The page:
Soybean Meal Peptides Could Stop Colon, Liver And Lung Cancer Growth

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SOYBEAN CANCER
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The bean used to make tofu could also have powerful anti-cancer properties, according to a new study published in the journal Food Research International.

Researchers from the University of Arkansas in Fayetteville found that peptides from soybean meal -- the leftover product after oil is taken out of soybean seeds -- are able to stop the growth of colon cancer, liver cancer and lung cancer cells in a lab setting.

"Dose response showed that the peptides had significant inhibitory effect at higher concentrations … and gradually decreased with decreased dosage," the researchers wrote in the study, meaning that the higher the dose of the soybean seed peptides, the greater the effect on the cancer cells.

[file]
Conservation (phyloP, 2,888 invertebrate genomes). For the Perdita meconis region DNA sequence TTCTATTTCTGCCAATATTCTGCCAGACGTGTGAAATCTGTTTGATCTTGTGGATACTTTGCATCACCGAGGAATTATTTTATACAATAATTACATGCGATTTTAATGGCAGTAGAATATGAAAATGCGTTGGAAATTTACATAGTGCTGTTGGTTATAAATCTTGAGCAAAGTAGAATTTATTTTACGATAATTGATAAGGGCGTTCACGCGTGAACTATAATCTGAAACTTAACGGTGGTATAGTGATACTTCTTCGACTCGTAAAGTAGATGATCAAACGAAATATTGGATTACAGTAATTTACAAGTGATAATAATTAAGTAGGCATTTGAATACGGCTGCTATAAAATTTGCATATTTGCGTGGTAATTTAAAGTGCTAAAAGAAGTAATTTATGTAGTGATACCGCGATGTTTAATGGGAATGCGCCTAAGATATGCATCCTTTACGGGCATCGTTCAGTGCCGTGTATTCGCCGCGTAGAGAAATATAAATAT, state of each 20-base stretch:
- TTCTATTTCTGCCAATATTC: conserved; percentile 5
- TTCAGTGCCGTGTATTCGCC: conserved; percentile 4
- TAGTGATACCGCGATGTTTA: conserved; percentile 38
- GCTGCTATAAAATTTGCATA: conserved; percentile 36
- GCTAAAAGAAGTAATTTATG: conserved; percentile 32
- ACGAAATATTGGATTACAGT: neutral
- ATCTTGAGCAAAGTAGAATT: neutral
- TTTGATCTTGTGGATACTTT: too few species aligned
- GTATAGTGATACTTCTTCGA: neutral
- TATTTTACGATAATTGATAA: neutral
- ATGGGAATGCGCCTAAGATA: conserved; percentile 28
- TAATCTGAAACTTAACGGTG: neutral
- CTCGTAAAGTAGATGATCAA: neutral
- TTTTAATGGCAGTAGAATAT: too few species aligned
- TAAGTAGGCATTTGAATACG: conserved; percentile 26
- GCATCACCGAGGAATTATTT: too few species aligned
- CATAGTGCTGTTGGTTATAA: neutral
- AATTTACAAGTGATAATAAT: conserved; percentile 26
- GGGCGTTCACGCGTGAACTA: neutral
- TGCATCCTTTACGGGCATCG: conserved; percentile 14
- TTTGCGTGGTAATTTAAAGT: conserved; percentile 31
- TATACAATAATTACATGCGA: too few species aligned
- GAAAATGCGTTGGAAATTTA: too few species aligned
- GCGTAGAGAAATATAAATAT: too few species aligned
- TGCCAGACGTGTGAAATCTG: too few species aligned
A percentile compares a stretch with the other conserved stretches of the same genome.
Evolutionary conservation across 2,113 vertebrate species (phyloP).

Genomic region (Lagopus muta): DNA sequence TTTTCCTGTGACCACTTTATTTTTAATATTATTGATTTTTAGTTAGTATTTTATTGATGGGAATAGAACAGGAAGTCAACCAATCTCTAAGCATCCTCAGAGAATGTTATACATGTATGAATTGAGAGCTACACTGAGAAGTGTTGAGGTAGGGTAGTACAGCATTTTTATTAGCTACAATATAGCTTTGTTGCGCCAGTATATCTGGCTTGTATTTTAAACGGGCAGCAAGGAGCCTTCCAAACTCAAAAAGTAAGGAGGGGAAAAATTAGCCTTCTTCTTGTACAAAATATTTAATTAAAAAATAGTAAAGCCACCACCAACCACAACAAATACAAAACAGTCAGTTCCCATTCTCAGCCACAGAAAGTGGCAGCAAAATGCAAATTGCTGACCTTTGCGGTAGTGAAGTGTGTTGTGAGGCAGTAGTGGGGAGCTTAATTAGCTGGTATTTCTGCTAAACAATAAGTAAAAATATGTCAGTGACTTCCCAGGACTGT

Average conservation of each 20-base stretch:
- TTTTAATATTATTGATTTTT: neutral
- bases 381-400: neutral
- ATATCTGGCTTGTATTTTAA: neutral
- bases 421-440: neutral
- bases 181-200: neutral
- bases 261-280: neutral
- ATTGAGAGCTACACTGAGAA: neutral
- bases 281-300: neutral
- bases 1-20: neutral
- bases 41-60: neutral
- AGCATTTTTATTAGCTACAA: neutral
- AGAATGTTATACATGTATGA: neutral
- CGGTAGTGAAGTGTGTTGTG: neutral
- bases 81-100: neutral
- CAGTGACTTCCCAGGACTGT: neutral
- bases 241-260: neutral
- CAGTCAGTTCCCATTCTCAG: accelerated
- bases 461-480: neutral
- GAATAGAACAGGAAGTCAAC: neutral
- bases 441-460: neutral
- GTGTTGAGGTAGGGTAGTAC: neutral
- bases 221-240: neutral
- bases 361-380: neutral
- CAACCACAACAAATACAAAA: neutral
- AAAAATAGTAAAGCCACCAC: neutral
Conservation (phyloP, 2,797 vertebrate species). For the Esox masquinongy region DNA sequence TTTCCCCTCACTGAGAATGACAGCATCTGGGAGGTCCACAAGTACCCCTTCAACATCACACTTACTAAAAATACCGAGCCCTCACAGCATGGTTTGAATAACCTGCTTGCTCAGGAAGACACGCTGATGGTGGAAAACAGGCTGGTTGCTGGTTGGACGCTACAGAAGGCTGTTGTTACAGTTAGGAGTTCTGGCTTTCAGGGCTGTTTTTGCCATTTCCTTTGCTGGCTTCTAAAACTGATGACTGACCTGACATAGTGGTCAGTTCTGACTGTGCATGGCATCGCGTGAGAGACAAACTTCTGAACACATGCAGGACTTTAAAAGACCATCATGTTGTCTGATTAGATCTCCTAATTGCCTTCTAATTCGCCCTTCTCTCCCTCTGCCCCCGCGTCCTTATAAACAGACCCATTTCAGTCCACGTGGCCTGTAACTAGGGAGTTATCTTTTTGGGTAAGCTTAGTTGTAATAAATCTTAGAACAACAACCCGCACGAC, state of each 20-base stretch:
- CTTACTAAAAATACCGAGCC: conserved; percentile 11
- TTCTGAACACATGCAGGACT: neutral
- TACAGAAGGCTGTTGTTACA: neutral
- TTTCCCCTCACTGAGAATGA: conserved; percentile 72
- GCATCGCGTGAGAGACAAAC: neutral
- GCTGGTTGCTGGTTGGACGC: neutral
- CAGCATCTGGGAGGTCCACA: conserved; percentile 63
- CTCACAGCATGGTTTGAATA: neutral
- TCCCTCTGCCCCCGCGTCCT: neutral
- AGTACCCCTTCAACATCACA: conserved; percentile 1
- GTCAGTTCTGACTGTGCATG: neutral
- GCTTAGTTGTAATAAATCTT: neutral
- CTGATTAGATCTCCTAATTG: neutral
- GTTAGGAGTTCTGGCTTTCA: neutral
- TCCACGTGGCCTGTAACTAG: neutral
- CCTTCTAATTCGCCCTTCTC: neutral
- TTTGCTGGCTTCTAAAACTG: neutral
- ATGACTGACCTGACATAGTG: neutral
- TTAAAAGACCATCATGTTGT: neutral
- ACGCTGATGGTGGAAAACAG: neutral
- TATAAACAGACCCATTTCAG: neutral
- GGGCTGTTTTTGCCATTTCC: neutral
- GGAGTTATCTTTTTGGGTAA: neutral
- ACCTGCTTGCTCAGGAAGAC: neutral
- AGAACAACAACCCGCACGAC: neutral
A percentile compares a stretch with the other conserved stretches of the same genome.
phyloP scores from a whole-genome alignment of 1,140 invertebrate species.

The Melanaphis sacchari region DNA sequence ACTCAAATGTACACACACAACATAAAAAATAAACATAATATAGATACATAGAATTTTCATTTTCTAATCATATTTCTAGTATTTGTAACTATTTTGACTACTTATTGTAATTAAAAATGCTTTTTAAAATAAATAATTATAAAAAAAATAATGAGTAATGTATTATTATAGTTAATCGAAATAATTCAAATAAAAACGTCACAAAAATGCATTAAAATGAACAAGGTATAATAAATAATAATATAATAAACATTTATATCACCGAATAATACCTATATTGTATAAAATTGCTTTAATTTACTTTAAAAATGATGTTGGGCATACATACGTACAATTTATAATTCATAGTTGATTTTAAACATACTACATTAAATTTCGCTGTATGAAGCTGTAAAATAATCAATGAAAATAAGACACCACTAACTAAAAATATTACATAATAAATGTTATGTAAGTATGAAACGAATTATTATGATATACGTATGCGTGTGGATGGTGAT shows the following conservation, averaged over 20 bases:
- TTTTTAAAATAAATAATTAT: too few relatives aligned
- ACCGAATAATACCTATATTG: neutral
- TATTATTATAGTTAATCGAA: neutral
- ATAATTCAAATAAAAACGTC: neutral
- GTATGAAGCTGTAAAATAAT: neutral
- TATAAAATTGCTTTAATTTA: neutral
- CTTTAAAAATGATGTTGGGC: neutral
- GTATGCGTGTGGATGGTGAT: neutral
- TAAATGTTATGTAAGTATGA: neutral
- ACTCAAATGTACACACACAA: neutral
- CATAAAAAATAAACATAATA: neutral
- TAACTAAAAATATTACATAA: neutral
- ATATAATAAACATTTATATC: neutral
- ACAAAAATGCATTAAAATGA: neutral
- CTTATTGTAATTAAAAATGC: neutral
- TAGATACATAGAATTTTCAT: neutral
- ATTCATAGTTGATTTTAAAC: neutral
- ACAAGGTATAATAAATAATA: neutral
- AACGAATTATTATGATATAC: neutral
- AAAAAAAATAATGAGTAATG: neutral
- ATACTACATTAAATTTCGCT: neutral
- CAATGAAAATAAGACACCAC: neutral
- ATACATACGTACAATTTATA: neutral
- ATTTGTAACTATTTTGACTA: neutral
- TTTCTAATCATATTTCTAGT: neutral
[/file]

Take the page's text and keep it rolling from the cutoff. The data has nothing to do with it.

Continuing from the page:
Researchers specifically reported that the peptides stopped colon cancer cell growth by 73 percent and liver cancer cell growth by 70 percent. And lung cancer cell growth was stopped by 68 percent.

Another natural compound that could potentially stop the growth of cancer? The red grape compound resveratrol, which was shown in a lab setting to stop breast cancer cell growth because of its effect on estrogen.

And a compound in broccoli, called sulforaphane, seems to kill leukemia cells in a lab setting without having any detrimental effects on healthy cells.

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New study highlights strong anti-cancer properties of soybeans

 
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